3.5 The effect of wind on sea ice
SSTs in the positive phase of EOF1 are abnormally warm in November and December (Figure 5). However, the northward oceanic heat transport exhibits a clear positive relationship with PC1 only in December. To investigate the impact of meridional current on northward oceanic heat transport, we decompose vT in equation (1) as follows: (8)
where the superscript represents the anomaly value. Figure 9 shows the interannual variations of the last three decomposition terms.
Figure 9 Multiyear variations in , , and v'T' from 1993-2020 averaged in the region where the confidence levels exceeded 95% (as shown in Figure 6B). The bar denotes the PC1 index. The time series of the decomposition terms are added for one year to better visualize the consistency among the terms.
When comparing the interannual variation in , none of the three decomposition terms is completely dominant. In other words, the meridional current is as important as SST in the poleward heat transport anomaly. The meridional current and SST together modulate the interannual variation of ΔSIA observed in early winter.
The northward oceanic heat transport in the mixed layer may be further decomposed into Ekman-driven poleward oceanic heat transport and geostrophic oceanic heat transport. The calculation shows that the mean Ekman-driven poleward heat transport in December is 36 times that of the geostrophic current in the Bering Sea shelf. Ekman-driven poleward oceanic heat transport has a dominant role in the overall oceanic heat transport. The significant rise in sea surface temperature induced by Ekman transport reaches more than 0.2°C/d in the region with considerable EOF1 reduction in December (Figure 10). The abnormal northeast wind does not currently play a dynamic role in pushing southward movement of sea ice, but it does generate a strong Ekman transport in the south open water, resulting in an increase in northward oceanic heat transport.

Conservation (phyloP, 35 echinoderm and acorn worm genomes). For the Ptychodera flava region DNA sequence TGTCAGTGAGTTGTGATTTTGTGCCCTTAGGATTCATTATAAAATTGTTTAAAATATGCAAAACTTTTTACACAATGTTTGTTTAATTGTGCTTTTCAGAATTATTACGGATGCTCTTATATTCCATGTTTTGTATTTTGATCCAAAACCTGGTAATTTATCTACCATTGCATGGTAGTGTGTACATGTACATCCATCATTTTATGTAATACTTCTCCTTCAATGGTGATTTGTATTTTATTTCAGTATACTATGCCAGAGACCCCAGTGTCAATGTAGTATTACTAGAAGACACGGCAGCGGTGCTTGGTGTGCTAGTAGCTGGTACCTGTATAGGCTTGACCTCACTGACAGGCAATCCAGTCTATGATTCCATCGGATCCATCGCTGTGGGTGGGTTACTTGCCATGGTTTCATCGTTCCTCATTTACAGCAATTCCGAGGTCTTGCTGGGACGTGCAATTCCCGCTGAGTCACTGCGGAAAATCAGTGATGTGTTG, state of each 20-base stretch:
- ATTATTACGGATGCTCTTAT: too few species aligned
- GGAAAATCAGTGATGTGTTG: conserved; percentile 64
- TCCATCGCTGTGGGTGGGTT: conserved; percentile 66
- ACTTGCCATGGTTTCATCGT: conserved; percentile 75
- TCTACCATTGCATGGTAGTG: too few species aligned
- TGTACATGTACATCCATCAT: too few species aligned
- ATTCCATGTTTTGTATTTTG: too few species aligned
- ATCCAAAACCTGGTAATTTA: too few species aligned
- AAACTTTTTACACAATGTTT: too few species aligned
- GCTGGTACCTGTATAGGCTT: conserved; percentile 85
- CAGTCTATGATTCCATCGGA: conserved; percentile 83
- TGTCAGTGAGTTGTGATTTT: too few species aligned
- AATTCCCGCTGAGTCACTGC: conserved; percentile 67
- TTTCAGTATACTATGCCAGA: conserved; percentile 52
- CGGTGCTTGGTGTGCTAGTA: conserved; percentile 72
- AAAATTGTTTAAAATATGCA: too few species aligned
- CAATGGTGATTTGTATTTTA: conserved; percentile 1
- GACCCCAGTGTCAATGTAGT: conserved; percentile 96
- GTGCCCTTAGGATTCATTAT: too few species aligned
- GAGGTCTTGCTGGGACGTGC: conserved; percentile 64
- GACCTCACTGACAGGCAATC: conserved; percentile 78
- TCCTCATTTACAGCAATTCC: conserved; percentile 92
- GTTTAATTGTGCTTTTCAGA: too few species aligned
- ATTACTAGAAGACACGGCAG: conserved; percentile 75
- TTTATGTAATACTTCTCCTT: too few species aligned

Figure 10 Composite difference maps of the mean wind anomaly and anomaly derived using the PC1 index in November (A) and December (B) from 1993 to 2020. The velocity is shown when its value is faster than 1 m/s.
Unlike most prior researches that have concentrated on the inter-seasonal variation of SIA in the Bering Sea (e. g. Singarayer and Bamber, 2003; Sasaki and Minobe, 2005; Liu et al., 2007; Liang et al., 2020), this study focuses on the intra-seasonal changes in sea ice. However, the spatial patterns derived from SIA increment in January is largely comparable with the inter-seasonal patterns of average SIC derived by Liang et al. (2020) for entire Arctic winter (December-March). The EOF1 described in this paper is also similar with the spatial pattern derived by Liu et al. (2007), who presented a dipole spatial pattern between the sea of Okhotsk and the Bering Sea during the winter season. The consistency of spatial patterns between the inter-seasonal and intra-seasonal change in sea ice underscores the importance of SIA increment in January to the sea ice change throughout the winter.